“This piece was recorded at the start of ’71. That’s 1871!” jokes Brian Gulland as he announces Kemp’s Jig, referencing the decades since Gryphon’s self-titled debut album. The piece actually dates back to the 1500s – their oft-mentioned title of ‘Prog Medievalists’ is something of a misnomer – and demonstrates the band’s special way of reanimating the past, using the structures of traditional folk songs and renaissance compositions as a jumping off point.
After reforming for a one-off concert at the Queen Elizabeth Hall in 2009 and playing some live dates in 2015, the group now have a new agent and are stepping up their activities. While founder member Richard Harvey has left the band, he’s been replaced by Keith Thompson, another gifted winds player.
Because little of the group’s music from the 70s was written down, it has been rearranged for the current six-piece line‑up. The intricate dance rhythms of pieces like the medieval Estampie are ripe for embellishment, and Gryphon play with ebullience and virtuosity, navigating some knotty time changes with ease. It sounds both as old as the hills and as fresh as the proverbial mountain stream.
What strikes you most are their rich timbral combinations and voicings, with much changing of instrumental combinations involving Gulland’s earthy bassoon and nasal crumhorn, Thompson’s recorder and flute, and Graham Preskett’s violin and keyboards. Graeme Taylor’s acoustic guitar and Rory McFarlane’s bass are so tight they sound like one instrument, while drummer Dave Oberlé favours melodic patterns and rhythmic punctuation over rock grooves, and cuts loose with some flamboyant figures on Ethelion.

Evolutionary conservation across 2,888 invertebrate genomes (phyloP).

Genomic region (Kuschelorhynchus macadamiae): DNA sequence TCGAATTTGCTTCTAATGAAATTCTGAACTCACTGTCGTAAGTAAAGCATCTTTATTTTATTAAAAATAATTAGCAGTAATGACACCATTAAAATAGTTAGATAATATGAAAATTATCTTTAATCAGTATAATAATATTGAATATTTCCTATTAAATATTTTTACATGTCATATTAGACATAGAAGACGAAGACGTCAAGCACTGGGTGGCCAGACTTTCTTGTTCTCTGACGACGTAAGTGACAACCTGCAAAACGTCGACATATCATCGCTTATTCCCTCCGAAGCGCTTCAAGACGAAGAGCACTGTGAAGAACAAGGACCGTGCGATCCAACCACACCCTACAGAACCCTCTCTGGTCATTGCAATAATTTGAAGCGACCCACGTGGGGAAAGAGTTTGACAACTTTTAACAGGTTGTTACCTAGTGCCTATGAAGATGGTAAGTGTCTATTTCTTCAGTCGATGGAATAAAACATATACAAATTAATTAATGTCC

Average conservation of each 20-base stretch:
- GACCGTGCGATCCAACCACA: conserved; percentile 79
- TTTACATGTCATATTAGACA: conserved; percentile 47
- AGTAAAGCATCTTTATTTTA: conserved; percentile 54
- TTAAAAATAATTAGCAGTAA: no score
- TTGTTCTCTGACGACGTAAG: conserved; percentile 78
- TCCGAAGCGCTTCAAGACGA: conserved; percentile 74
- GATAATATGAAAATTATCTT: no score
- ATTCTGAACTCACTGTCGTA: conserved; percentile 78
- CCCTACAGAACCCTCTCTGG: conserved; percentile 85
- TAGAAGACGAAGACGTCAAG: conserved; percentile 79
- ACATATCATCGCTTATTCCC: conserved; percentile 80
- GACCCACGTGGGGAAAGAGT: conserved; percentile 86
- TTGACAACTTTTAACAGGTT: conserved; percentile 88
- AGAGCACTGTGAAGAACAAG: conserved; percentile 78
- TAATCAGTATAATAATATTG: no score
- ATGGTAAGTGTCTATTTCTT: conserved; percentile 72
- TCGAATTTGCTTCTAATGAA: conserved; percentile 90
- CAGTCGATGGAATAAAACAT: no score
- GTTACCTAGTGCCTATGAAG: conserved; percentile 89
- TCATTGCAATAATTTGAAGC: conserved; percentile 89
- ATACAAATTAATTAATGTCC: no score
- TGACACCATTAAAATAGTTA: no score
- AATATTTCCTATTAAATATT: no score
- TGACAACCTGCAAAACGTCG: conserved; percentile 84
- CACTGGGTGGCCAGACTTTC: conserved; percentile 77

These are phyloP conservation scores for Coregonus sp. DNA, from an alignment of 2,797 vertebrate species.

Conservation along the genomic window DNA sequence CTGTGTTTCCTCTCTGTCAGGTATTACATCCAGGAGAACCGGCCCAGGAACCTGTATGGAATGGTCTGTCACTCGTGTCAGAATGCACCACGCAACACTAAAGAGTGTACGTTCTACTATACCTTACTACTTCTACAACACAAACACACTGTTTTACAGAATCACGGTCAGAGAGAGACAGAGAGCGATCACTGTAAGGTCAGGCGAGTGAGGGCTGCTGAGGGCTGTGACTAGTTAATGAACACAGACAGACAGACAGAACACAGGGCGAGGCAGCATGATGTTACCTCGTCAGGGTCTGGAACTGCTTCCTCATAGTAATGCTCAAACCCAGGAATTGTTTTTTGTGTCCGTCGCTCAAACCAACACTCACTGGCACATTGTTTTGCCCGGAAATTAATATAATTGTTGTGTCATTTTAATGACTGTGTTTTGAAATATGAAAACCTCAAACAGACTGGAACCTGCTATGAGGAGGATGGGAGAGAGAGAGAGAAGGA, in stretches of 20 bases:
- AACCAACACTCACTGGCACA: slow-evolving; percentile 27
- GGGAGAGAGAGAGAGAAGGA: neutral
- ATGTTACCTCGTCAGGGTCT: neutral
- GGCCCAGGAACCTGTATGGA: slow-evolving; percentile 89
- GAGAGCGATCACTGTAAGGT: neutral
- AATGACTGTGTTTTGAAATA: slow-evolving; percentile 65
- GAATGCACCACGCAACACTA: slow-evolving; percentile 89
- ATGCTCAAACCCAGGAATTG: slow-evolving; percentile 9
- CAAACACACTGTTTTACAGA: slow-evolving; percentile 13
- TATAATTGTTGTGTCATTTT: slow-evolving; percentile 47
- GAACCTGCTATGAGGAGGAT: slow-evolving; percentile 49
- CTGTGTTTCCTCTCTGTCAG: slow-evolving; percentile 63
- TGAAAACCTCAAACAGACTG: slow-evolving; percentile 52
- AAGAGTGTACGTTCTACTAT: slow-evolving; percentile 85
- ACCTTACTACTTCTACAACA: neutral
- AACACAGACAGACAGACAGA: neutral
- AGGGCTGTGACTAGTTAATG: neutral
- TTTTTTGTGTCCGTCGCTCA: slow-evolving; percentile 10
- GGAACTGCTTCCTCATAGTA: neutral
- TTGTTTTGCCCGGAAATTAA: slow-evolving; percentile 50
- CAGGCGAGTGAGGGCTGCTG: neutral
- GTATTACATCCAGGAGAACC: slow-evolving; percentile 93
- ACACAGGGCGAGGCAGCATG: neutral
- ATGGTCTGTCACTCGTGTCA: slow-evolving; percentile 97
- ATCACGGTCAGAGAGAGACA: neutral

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Second Spasm and Checkmate were partly inspired by listening to the likes of Yes and Genesis in the 70s. Both are complex kaleidoscopes of melody, the latter with lyrical bassoon from Gulland.
The encore – a medley of “all sorts of different things slung together”, Oberlé informs Prog later – is a delight. It’s a mix of ancient and modern, with Gryphon’s early music sensibilities brought to bear on ragtime, French café music, snatches of Gershwin and a jazz-infused ending with Gulland on trombone – all of which suggests they still have new ground to cover.